Perspective  | 

What good are climate talks? Five takeaways from COP28

by Daniel Jasper

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The 2023 UN Conference of Parties – or COP28 – like its predecessors, concluded with mixed results. Some have lauded the “historic” consensus text which includes the need to “transition” away from fossil fuels. Others have lamented the vague language and non-binding nature of the text which, once again, leaves countries with too much leeway to circumvent real action while giving the appearance of climate leadership.

These mixed results inevitably raise questions about the efficacy and relevancy of international climate talks. Year after year, they seem to produce much fanfare with little to show for it. It’s tempting to write the whole thing off as irrelevant. But to do so would also be forsaking key texts like the Paris Agreement, which was produced by the same process and is, unquestionably, the single most important guiding document for both public and private sector climate action. 

In the same way that we cannot recuse ourselves from democratic processes and then bemoan the state of our public services, we can’t dismiss international climate talks and then criticize them for coming up short. In other words, we cannot opt out of a system and then demand that it does it better. (Though, you can opt out and build an alternative as architect and futurist Buckminster Fuller famously pointed out.) There is little question the process is flawed, but the agreements it produces have a very real impact on how state and non-state actors behave. 

Critics have argued that the weak agreement reached at COP28 will, in effect, consign millions of people to death from threats like air pollution, extreme weather, and rising temperatures, among others. This is true and proves that these talks have tangible consequences. When these talks stall, it sends a clear message that world leaders are not taking climate action seriously, and the rest of the world slows its efforts as a result. But when negotiators make progress, it sends a globe-spanning signal that things are changing; businesses, philanthropies, civil society, and other stakeholders take note and adjust their behavior to keep pace or even stay ahead of the curve (e.g. adjusting a business model in anticipation of new regulations). 

To be clear, we are not on track and our leaders are failing us. People have every right to be angered by the lackluster results, and watchdog criticism is essential to improving the process and the agreements it produces. At the same time, we must recognize that serious climate action requires unprecedented levels of international cooperation. And the COP process is, so far, our only option for increasing that cooperation. Thus, no matter how much we may wish to ignore it, we must instead understand it, engage with it, and do our part to pressure our leaders to do better. Future generations will have little sympathy for our personal preference to remain “above the politics”; engaging with these climate talks is what the moment demands of us – at least for now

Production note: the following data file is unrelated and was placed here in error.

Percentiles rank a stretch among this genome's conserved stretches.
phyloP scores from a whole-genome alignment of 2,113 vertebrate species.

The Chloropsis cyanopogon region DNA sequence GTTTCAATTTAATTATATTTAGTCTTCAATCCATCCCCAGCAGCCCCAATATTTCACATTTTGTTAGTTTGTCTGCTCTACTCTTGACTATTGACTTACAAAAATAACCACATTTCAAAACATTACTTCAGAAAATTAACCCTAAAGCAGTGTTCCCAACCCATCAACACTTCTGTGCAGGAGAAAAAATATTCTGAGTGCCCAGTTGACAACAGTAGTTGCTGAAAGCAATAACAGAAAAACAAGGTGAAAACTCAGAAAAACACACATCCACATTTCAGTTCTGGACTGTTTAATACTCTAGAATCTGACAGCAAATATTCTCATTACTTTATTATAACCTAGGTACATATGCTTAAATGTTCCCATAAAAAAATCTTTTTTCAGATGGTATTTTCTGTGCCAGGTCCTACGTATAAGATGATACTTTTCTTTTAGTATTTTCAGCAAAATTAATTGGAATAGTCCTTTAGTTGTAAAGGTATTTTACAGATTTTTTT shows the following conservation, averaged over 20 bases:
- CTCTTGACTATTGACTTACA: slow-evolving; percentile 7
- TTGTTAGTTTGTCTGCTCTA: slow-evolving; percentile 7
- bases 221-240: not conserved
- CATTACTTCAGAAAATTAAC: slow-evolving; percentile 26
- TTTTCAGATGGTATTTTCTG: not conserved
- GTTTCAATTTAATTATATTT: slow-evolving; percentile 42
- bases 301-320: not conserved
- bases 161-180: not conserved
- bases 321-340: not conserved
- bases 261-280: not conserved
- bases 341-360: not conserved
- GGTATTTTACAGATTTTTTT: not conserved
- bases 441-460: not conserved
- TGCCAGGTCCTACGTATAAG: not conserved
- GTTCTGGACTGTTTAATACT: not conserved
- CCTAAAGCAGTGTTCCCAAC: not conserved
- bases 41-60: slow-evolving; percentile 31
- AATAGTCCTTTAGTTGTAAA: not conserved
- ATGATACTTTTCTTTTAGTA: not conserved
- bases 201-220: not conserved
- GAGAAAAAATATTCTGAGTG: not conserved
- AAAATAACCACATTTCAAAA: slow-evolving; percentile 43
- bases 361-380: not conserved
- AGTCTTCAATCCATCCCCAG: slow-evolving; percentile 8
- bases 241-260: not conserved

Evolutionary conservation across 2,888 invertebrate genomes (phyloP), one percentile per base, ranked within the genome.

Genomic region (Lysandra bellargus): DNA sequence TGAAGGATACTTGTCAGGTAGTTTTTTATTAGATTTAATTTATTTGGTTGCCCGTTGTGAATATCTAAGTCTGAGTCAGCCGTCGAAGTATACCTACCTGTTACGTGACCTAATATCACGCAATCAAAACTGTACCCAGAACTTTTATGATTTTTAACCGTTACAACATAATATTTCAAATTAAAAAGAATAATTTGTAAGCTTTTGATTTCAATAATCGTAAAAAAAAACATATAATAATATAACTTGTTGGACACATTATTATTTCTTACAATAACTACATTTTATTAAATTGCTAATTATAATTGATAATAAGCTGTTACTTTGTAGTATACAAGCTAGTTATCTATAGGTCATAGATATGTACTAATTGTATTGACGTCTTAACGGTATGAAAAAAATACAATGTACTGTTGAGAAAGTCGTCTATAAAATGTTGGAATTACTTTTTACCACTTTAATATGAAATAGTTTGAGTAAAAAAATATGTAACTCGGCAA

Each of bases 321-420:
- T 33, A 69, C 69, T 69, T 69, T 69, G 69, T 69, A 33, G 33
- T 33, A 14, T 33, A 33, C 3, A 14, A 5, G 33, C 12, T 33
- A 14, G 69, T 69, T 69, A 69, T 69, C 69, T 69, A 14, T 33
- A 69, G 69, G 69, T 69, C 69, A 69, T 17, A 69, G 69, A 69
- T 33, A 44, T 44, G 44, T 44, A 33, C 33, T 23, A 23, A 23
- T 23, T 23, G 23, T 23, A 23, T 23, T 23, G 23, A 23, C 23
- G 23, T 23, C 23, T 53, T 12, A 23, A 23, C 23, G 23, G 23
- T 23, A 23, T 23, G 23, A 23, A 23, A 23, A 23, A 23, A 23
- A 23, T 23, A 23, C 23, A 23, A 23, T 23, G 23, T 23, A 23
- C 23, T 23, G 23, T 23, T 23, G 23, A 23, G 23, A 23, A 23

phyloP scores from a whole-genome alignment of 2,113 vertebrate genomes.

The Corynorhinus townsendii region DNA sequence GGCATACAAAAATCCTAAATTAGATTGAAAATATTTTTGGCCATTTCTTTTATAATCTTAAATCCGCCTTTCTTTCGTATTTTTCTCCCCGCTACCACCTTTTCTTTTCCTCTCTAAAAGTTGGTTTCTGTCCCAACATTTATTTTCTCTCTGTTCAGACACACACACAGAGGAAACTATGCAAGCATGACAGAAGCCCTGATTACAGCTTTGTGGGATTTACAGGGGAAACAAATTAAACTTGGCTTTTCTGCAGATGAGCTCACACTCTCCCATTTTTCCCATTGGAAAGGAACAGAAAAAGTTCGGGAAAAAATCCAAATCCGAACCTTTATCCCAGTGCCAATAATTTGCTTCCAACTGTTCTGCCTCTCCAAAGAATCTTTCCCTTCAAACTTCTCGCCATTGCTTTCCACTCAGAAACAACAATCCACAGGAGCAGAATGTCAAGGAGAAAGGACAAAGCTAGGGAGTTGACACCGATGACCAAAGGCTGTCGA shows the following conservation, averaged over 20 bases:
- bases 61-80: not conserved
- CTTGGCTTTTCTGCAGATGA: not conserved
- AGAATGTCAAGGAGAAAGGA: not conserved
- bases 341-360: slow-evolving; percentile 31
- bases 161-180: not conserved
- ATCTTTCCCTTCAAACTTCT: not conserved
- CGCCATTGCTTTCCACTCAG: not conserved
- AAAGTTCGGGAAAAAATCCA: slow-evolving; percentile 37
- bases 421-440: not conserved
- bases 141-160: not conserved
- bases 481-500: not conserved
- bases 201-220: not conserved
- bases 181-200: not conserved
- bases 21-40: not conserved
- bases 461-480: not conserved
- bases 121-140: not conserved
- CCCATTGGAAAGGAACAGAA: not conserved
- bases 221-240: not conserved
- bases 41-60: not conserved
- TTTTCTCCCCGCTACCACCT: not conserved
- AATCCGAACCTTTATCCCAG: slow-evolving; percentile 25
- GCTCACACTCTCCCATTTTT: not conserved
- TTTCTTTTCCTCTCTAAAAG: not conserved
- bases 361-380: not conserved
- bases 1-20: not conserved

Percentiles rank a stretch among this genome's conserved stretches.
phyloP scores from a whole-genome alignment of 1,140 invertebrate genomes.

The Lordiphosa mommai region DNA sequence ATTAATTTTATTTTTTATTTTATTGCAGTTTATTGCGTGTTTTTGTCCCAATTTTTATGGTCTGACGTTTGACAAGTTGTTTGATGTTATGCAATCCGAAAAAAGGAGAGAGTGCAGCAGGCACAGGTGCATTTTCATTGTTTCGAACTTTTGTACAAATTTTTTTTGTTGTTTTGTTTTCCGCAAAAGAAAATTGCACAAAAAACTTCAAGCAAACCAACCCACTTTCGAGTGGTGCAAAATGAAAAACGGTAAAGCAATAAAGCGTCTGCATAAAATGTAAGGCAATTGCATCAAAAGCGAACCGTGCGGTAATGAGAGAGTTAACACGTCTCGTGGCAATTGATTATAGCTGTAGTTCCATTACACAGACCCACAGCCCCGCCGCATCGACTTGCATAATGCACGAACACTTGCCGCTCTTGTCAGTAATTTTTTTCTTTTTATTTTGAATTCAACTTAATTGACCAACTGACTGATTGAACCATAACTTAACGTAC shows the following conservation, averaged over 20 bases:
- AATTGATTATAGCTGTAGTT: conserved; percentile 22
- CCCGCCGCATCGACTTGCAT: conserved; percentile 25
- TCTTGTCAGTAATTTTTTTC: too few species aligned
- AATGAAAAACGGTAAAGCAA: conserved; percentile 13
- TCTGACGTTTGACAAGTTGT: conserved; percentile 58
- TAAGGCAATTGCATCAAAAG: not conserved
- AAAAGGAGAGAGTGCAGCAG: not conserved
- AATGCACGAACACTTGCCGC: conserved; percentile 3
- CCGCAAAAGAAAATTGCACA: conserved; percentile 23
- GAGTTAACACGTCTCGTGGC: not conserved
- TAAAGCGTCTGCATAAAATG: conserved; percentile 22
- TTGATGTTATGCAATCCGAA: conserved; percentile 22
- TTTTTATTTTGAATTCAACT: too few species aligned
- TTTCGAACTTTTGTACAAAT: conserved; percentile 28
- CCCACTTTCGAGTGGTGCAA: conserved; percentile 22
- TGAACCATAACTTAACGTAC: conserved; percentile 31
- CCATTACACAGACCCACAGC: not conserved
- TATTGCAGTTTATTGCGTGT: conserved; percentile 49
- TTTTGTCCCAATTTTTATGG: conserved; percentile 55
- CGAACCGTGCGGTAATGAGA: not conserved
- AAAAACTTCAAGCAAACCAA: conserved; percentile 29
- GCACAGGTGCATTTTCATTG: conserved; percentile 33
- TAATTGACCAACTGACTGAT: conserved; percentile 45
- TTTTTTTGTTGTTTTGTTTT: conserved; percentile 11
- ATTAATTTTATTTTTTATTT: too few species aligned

So, what, if anything, did COP28 achieve? Let’s look at five key outcomes of the talks.

1. The beginning of the end for fossil fuels?

After nearly 30 years and 28 conferences, negotiators have finally agreed that fossil fuels are the primary contributor to climate change – decades after science, including some conducted by oil companies themselves, had demonstrated this connection. 

Before and during the conference, world leaders and experts debated over draft language that would have called for a full fossil fuel phase-out, which would have represented a consensus that oil, gas, and coal must be reduced until they are completely eliminated. It is worth noting that even having this debate represents a milestone as previous COP texts have failed to mention fossil fuels at all.

The final language of the text represented a consensus on “transitioning away from fossil fuels in energy systems, in a just, orderly and equitable manner.” While the language is, technically, a “historic” acknowledgment from world leaders, it is not binding in any way and includes numerous loopholes by which countries may skirt their commitments. 

Nonetheless, after tremendous external pressure led by frontline communities, Indigenous peoples, and civil society, the text offers a clear signal that the era of fossil fuels is coming to an end.  

Future generations will have little sympathy for our personal preference to remain “above the politics”; engaging with these climate talks is what the moment demands of us...

2. The world’s most vulnerable receive a (scant) safety net 

Another important decision to come from COP28 was the establishment of the Loss and Damage Fund, which is meant to provide financing for low- and middle-income countries (LMICs) dealing with the consequences of climate change such as extreme weather and sea level rise.

The Fund’s formation comes after more than three decades of persistent advocacy from LMICs which have contributed the least to climate change yet often face worse impacts and have fewer resources to cope than high-income countries.
This is a big step forward in acknowledging the needs of LMICs. However, the structure of the fund and current funding levels leave much to be desired. Despite requests for a standalone and more democratic host, the fund will be housed in the World Bank, which will ultimately lack independence and could be less accessible to impacted communities. Current funding levels hover around US$700 million, a paltry 0.2% of what experts say will be required to account for all climate change-driven damages.